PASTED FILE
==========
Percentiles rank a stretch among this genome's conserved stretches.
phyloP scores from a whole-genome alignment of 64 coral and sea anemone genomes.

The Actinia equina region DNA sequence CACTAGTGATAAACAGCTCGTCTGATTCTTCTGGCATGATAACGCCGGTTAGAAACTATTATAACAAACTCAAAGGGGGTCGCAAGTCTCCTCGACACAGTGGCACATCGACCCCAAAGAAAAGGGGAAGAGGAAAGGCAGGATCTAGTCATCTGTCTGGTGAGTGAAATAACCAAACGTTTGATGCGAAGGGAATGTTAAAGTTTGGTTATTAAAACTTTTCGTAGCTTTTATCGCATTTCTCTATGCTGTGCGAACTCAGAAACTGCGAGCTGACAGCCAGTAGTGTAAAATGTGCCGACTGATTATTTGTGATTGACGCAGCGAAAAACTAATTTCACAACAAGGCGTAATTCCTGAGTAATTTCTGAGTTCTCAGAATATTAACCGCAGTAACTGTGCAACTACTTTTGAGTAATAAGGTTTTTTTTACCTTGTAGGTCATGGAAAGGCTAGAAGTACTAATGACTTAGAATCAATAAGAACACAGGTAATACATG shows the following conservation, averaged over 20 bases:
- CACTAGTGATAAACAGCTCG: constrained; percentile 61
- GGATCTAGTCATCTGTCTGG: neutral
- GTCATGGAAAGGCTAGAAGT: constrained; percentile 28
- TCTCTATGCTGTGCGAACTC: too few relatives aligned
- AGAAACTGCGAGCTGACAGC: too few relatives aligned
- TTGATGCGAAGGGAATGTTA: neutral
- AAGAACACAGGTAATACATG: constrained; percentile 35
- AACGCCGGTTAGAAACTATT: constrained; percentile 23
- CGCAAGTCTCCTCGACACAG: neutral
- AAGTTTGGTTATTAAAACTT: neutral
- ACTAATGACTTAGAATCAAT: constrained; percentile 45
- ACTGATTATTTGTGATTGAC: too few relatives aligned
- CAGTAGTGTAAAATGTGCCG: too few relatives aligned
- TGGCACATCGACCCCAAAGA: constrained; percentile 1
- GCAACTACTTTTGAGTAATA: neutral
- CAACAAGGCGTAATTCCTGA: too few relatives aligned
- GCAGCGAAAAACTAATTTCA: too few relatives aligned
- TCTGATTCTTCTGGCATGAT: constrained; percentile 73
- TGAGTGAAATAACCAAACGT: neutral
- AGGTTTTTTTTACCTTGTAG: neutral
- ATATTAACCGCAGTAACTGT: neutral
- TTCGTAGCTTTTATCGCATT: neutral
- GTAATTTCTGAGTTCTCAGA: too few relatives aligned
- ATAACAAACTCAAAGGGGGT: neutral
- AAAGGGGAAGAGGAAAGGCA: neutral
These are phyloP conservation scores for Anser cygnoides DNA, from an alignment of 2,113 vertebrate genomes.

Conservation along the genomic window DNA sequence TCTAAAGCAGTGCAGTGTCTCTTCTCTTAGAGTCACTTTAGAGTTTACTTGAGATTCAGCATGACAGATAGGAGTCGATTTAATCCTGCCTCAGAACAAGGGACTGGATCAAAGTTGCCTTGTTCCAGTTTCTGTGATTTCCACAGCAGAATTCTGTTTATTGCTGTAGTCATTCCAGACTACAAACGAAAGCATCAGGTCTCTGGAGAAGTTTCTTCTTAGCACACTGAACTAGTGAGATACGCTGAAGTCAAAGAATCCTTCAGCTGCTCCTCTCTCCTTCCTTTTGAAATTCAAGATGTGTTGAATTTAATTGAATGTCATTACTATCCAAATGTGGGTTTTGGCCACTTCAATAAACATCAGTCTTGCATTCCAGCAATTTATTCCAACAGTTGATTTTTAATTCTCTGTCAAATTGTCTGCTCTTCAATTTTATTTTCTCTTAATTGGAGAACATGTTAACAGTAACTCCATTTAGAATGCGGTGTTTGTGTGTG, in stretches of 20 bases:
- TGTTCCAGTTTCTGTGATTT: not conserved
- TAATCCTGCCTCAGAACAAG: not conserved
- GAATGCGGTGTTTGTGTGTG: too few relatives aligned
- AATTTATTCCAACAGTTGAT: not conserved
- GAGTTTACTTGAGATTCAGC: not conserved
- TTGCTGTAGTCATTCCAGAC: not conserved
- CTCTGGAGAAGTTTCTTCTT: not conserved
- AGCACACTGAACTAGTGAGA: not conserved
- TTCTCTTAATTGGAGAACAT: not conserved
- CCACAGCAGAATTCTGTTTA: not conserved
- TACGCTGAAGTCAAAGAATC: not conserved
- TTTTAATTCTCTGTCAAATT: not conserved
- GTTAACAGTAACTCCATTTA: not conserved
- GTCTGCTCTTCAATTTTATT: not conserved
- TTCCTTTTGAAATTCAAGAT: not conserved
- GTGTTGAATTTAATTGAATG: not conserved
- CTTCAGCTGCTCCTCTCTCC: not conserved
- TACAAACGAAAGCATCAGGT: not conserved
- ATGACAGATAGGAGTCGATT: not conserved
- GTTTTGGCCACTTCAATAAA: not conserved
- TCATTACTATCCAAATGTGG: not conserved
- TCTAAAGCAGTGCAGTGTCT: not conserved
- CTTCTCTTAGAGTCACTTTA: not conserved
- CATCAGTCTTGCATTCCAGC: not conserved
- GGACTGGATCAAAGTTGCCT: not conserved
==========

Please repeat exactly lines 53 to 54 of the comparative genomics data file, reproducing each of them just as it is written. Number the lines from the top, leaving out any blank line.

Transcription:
- CTTCTCTTAGAGTCACTTTA: not conserved
- CATCAGTCTTGCATTCCAGC: not conserved